Earlier this month, Indiana University announced a major commitment to research in one of healthcare’s most promising fields, personalized medicine. The Indiana Institute for Personalized Medicine will pursue genome-based and pharmacogenomics studies in cardiology, pediatrics, obstetrics and cancer, as well as other areas . The emergence of personalized medicine, which targets individualized treatment and care based on personal and genetic variation, is creating a thriving market. Indeed, the market for personalized medicine in the United States is $232 billion and is projected to grow 11% annually .
Congress and the White House are clashing over the federal budget. Congress is considering serious cuts in funding for all public broadcasting. Since January, three bills have been introduced in the U.S. House of Representatives to cut or eliminate the $430 million currently allocated for the Corporation For Public Broadcasting (CBP). Pending a vote in congress this week, the Public Broadcasting System (PBS), considered by the public to be the second-best use of taxpayer dollars (outranked only by defense spending ), could cease to exist.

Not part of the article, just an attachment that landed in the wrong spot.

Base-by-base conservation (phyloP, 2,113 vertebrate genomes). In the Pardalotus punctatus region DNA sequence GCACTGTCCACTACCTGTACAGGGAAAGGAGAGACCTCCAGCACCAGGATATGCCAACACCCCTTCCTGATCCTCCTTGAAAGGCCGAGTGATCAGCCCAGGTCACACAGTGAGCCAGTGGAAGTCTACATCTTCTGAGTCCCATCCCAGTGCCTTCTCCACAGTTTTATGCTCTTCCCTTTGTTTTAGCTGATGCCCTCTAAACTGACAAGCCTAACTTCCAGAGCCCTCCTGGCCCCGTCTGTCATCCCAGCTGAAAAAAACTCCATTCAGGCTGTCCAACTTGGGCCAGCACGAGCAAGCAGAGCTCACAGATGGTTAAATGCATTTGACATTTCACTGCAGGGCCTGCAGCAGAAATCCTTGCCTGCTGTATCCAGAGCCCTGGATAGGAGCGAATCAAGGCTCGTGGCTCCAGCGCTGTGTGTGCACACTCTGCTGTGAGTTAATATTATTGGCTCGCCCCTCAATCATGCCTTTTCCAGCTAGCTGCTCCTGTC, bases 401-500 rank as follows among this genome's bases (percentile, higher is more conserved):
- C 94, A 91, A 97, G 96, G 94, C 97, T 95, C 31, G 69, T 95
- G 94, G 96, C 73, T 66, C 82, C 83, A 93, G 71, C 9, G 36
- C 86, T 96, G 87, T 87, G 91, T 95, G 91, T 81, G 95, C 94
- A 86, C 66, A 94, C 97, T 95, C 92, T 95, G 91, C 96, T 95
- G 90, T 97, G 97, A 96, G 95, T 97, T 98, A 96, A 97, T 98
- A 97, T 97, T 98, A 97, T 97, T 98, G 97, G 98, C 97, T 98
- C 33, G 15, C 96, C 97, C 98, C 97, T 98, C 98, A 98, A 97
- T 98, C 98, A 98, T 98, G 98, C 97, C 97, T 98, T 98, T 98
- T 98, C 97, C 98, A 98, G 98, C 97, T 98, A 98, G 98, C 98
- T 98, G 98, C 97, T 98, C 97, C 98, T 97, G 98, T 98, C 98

On Monday, Clarian Health — the second largest health organization in Indiana — officially changed its name to Indiana University Health . The name better identifies the health system’s partnership with Indiana University and the IU School of Medicine, one of the nation’s largest medical schools.
Francis Collins, Director of the National Institutes of Health (NIH), said last month that he is moving ahead with a plan to create a new center focused on translational medicine, presently called the National Center for the Advancement of Translational Sciences (NCATS) . The strategy comes at a time of mounting frustration from researchers that the abundance of new information about the molecular basis of many diseases hasn’t led to the development of new therapies.